|These are regular editorials
produced alongside the corresponding issues on Nonviolent
Also in this editorial:
Was the Green Party correct in entering coalition government with Fianna Fail, along with the rump of the Progressive Democrats and some independent support? If politics is the art of the possible, and of compromise, were they ‘compromised’ or did they get as much as they could? And even if they got as much as they could, did that justify a deal? These questions will continue to haunt the Green Party for some years, up to and possibly even after the next election. It is the old dilemma of purity versus pragmatism, and the lines on this are not always easily drawn.
With Fianna Fail clawing back support in the last couple of weeks before the election, and the result being much tighter than anyone expected, all bets about alternative coalitions involving Fine Gael, Labour and the Greens were off. In this situation, the Greens went for it, and eventually made a deal. That deal included a target of reducing greenhouse gas emissions by 3% annually and a revenue-neutral carbon tax, unspecified, during the life of the current Dáil. One third of electricity is to be from renewable energy by 2020 and there is to be a climate change commission. But changes they did not get included an end to US use of Shannon (the cop out was that UN-sanctioned operations will be permitted, the UN having given carte blanche to the US/UK coalition after the first phase of the Iraq war). The M3 route beside the Hill of Tara motors on. And the co-location of private hospitals on public property will go ahead.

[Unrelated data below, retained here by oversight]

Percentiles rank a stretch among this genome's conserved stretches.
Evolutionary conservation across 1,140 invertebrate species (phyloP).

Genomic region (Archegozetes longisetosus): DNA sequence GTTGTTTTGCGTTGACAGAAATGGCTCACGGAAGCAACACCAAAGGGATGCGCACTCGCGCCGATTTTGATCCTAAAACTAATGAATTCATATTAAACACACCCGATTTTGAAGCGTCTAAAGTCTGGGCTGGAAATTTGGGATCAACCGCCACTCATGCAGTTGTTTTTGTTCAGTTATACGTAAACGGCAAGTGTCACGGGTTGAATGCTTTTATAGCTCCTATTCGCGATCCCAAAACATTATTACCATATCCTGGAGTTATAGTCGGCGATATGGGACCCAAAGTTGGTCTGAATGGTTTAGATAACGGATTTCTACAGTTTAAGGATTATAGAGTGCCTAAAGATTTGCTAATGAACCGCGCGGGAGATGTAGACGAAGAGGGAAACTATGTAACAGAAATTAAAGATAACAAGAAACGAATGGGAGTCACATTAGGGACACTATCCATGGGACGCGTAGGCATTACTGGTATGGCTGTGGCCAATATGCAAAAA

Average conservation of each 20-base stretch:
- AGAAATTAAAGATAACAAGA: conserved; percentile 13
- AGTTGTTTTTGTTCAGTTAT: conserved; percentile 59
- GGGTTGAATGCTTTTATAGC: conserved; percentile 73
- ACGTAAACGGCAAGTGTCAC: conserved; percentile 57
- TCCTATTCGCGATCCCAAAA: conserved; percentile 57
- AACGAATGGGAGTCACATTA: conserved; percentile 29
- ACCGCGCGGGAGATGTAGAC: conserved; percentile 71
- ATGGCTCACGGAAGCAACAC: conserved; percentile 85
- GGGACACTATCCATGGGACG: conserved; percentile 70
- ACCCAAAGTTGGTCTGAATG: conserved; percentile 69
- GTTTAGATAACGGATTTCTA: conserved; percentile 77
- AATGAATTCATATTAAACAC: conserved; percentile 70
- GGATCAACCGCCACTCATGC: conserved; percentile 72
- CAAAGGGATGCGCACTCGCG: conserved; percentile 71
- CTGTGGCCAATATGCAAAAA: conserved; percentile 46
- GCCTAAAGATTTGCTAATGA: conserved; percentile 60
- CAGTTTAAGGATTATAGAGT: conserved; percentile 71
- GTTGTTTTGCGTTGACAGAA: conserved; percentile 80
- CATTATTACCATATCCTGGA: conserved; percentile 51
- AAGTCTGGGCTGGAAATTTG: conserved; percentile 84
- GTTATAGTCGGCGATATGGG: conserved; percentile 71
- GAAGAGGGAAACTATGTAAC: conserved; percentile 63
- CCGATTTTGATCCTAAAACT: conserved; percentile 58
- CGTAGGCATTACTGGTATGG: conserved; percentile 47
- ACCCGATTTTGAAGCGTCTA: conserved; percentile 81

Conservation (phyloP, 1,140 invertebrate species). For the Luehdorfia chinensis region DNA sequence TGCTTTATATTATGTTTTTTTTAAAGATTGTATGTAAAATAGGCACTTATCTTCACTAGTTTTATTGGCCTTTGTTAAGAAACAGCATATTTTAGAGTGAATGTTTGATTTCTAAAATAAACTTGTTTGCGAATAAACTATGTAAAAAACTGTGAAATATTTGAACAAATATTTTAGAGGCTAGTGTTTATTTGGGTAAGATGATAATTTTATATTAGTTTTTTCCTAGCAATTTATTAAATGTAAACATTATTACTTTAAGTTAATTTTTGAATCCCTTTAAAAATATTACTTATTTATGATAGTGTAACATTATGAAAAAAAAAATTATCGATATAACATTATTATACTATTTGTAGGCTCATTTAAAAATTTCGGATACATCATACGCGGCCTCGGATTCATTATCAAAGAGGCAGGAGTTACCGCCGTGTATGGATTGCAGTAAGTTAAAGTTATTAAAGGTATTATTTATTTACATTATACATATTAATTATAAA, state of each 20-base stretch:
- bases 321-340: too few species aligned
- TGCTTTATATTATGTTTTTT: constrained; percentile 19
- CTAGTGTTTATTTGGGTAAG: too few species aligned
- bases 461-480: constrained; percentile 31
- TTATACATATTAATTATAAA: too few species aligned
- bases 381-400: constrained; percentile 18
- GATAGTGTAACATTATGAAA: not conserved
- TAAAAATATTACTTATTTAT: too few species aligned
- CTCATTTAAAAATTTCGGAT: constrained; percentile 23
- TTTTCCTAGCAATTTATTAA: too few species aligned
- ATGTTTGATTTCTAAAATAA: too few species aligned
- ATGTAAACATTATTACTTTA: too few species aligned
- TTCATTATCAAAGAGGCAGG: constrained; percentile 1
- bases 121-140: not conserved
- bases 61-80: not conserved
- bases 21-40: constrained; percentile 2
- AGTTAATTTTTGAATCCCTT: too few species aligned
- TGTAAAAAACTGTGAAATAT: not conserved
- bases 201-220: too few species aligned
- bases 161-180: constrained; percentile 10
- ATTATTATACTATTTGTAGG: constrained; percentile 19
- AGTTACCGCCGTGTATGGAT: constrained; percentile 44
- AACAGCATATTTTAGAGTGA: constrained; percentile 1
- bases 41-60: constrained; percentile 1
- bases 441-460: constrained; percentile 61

Was the deal worth it? With global warming being the biggest challenge we all face, it was courageous to walk into Bertie’s den and see what they can do. Of course some of us might wish that greens, socialists and progressives of all sorts were able to form a government themselves but the reality in Ireland is far from that with two dominant conservative parties in the Republic. They did not achieve an end to US use of Shannon airport (the only facility the USA wanted from Ireland) and thus the Republic continues to contribute to the US/UK war in Iraq, and other US military endeavours. This is despite 58% of the population being opposed to US military use of Shannon (independent survey commissioned by PANA). But with the Green Party in the Dáil consisting of 6 TDs, and Fianna Fail keen to continue backing the US to the hilt (an appropriate metaphor seeing it refers to a sword), this was going to be a very difficult one to crack. Apart from the wider issues, affecting millions of people in Iraq and elsewhere, one big domestic problem for the Greens then becomes collective government responsibility - the extent to which they are obliged to stand over issues they do not agree with (e.g. on hospital co-location).